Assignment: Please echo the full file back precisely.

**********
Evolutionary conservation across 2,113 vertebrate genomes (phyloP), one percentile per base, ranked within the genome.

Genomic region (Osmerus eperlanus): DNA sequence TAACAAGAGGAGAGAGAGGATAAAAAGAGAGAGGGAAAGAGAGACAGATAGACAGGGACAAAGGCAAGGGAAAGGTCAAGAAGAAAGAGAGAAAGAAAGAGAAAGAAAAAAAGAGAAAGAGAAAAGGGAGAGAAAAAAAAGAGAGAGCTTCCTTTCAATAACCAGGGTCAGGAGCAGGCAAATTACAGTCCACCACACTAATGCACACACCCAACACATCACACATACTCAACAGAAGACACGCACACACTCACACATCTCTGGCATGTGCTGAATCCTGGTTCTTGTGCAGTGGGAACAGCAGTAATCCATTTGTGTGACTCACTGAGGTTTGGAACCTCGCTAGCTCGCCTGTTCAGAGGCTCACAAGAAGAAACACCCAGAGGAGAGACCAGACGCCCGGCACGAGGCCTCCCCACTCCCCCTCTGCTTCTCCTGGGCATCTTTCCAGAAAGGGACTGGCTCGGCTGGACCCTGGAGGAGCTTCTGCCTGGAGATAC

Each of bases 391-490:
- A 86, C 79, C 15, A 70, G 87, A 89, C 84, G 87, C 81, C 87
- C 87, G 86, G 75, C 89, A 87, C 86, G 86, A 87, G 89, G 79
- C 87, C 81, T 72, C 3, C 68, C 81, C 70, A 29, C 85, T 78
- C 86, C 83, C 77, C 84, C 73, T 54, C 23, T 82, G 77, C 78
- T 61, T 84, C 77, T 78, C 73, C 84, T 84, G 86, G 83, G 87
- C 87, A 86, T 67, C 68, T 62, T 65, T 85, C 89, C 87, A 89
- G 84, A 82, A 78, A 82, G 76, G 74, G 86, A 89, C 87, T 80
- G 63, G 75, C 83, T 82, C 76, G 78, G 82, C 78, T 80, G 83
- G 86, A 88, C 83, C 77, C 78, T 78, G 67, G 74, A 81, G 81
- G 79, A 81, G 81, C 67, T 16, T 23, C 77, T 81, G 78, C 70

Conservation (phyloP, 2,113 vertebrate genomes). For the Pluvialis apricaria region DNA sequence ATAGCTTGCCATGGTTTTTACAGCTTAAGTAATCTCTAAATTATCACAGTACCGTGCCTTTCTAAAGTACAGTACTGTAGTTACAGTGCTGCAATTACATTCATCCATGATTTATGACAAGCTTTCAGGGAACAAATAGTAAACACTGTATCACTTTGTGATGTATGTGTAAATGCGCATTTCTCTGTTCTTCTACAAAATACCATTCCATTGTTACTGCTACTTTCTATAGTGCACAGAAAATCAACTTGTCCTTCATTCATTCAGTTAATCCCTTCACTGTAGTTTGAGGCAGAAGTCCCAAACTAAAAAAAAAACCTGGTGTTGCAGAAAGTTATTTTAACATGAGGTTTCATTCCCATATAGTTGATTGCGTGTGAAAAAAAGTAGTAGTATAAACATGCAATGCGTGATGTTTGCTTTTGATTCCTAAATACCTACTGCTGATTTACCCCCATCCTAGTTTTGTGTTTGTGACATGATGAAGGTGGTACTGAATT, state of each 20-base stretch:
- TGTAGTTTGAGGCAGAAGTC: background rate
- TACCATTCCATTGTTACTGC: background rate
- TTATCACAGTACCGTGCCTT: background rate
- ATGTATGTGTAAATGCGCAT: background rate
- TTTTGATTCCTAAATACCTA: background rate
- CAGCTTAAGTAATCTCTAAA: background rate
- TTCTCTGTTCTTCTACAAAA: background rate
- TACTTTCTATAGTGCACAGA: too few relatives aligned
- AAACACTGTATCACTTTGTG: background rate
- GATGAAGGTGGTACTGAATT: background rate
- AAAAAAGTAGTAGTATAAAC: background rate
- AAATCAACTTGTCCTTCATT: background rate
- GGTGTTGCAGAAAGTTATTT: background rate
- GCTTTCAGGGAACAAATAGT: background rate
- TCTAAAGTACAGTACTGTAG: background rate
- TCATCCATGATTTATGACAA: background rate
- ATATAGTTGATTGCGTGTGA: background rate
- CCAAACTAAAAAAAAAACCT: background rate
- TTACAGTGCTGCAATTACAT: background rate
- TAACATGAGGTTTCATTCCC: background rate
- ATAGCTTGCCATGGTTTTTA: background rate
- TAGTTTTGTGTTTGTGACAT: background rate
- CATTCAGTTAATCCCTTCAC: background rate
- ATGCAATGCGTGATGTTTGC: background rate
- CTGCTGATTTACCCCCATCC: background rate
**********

Evolutionary conservation across 2,113 vertebrate genomes (phyloP), one percentile per base, ranked within the genome.

Genomic region (Osmerus eperlanus): DNA sequence TAACAAGAGGAGAGAGAGGATAAAAAGAGAGAGGGAAAGAGAGACAGATAGACAGGGACAAAGGCAAGGGAAAGGTCAAGAAGAAAGAGAGAAAGAAAGAGAAAGAAAAAAAGAGAAAGAGAAAAGGGAGAGAAAAAAAAGAGAGAGCTTCCTTTCAATAACCAGGGTCAGGAGCAGGCAAATTACAGTCCACCACACTAATGCACACACCCAACACATCACACATACTCAACAGAAGACACGCACACACTCACACATCTCTGGCATGTGCTGAATCCTGGTTCTTGTGCAGTGGGAACAGCAGTAATCCATTTGTGTGACTCACTGAGGTTTGGAACCTCGCTAGCTCGCCTGTTCAGAGGCTCACAAGAAGAAACACCCAGAGGAGAGACCAGACGCCCGGCACGAGGCCTCCCCACTCCCCCTCTGCTTCTCCTGGGCATCTTTCCAGAAAGGGACTGGCTCGGCTGGACCCTGGAGGAGCTTCTGCCTGGAGATAC

Each of bases 391-490:
- A 86, C 79, C 15, A 70, G 87, A 89, C 84, G 87, C 81, C 87
- C 87, G 86, G 75, C 89, A 87, C 86, G 86, A 87, G 89, G 79
- C 87, C 81, T 72, C 3, C 68, C 81, C 70, A 29, C 85, T 78
- C 86, C 83, C 77, C 84, C 73, T 54, C 23, T 82, G 77, C 78
- T 61, T 84, C 77, T 78, C 73, C 84, T 84, G 86, G 83, G 87
- C 87, A 86, T 67, C 68, T 62, T 65, T 85, C 89, C 87, A 89
- G 84, A 82, A 78, A 82, G 76, G 74, G 86, A 89, C 87, T 80
- G 63, G 75, C 83, T 82, C 76, G 78, G 82, C 78, T 80, G 83
- G 86, A 88, C 83, C 77, C 78, T 78, G 67, G 74, A 81, G 81
- G 79, A 81, G 81, C 67, T 16, T 23, C 77, T 81, G 78, C 70

Conservation (phyloP, 2,113 vertebrate genomes). For the Pluvialis apricaria region DNA sequence ATAGCTTGCCATGGTTTTTACAGCTTAAGTAATCTCTAAATTATCACAGTACCGTGCCTTTCTAAAGTACAGTACTGTAGTTACAGTGCTGCAATTACATTCATCCATGATTTATGACAAGCTTTCAGGGAACAAATAGTAAACACTGTATCACTTTGTGATGTATGTGTAAATGCGCATTTCTCTGTTCTTCTACAAAATACCATTCCATTGTTACTGCTACTTTCTATAGTGCACAGAAAATCAACTTGTCCTTCATTCATTCAGTTAATCCCTTCACTGTAGTTTGAGGCAGAAGTCCCAAACTAAAAAAAAAACCTGGTGTTGCAGAAAGTTATTTTAACATGAGGTTTCATTCCCATATAGTTGATTGCGTGTGAAAAAAAGTAGTAGTATAAACATGCAATGCGTGATGTTTGCTTTTGATTCCTAAATACCTACTGCTGATTTACCCCCATCCTAGTTTTGTGTTTGTGACATGATGAAGGTGGTACTGAATT, state of each 20-base stretch:
- TGTAGTTTGAGGCAGAAGTC: background rate
- TACCATTCCATTGTTACTGC: background rate
- TTATCACAGTACCGTGCCTT: background rate
- ATGTATGTGTAAATGCGCAT: background rate
- TTTTGATTCCTAAATACCTA: background rate
- CAGCTTAAGTAATCTCTAAA: background rate
- TTCTCTGTTCTTCTACAAAA: background rate
- TACTTTCTATAGTGCACAGA: too few relatives aligned
- AAACACTGTATCACTTTGTG: background rate
- GATGAAGGTGGTACTGAATT: background rate
- AAAAAAGTAGTAGTATAAAC: background rate
- AAATCAACTTGTCCTTCATT: background rate
- GGTGTTGCAGAAAGTTATTT: background rate
- GCTTTCAGGGAACAAATAGT: background rate
- TCTAAAGTACAGTACTGTAG: background rate
- TCATCCATGATTTATGACAA: background rate
- ATATAGTTGATTGCGTGTGA: background rate
- CCAAACTAAAAAAAAAACCT: background rate
- TTACAGTGCTGCAATTACAT: background rate
- TAACATGAGGTTTCATTCCC: background rate
- ATAGCTTGCCATGGTTTTTA: background rate
- TAGTTTTGTGTTTGTGACAT: background rate
- CATTCAGTTAATCCCTTCAC: background rate
- ATGCAATGCGTGATGTTTGC: background rate
- CTGCTGATTTACCCCCATCC: background rate